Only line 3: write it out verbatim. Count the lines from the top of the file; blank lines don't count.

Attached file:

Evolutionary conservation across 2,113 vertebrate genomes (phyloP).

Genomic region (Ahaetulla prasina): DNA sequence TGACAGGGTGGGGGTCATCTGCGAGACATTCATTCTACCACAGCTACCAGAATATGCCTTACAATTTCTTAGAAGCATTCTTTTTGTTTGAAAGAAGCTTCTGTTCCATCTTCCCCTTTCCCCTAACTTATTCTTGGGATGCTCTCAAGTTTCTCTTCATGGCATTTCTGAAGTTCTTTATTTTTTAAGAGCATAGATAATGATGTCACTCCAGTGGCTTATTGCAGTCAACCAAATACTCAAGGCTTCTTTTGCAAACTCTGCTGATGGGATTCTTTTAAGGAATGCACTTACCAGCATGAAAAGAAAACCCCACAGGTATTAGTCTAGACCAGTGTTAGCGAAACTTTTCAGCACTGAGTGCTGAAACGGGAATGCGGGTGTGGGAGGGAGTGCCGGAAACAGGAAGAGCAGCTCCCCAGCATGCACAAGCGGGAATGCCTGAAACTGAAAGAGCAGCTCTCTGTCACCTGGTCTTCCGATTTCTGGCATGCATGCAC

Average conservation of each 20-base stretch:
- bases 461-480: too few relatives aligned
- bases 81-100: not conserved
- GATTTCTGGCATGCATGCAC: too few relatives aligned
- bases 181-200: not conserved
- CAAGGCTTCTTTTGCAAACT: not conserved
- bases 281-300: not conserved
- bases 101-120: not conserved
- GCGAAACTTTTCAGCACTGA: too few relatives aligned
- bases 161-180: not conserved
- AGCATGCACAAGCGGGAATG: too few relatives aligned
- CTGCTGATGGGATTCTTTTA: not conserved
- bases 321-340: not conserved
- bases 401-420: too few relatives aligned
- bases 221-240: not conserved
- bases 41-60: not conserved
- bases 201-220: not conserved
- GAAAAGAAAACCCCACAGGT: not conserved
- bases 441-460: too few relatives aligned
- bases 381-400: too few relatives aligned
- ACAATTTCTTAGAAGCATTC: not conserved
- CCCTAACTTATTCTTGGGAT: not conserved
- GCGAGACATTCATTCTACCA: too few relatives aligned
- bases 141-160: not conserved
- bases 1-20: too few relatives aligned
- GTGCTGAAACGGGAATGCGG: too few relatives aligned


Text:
Average conservation of each 20-base stretch: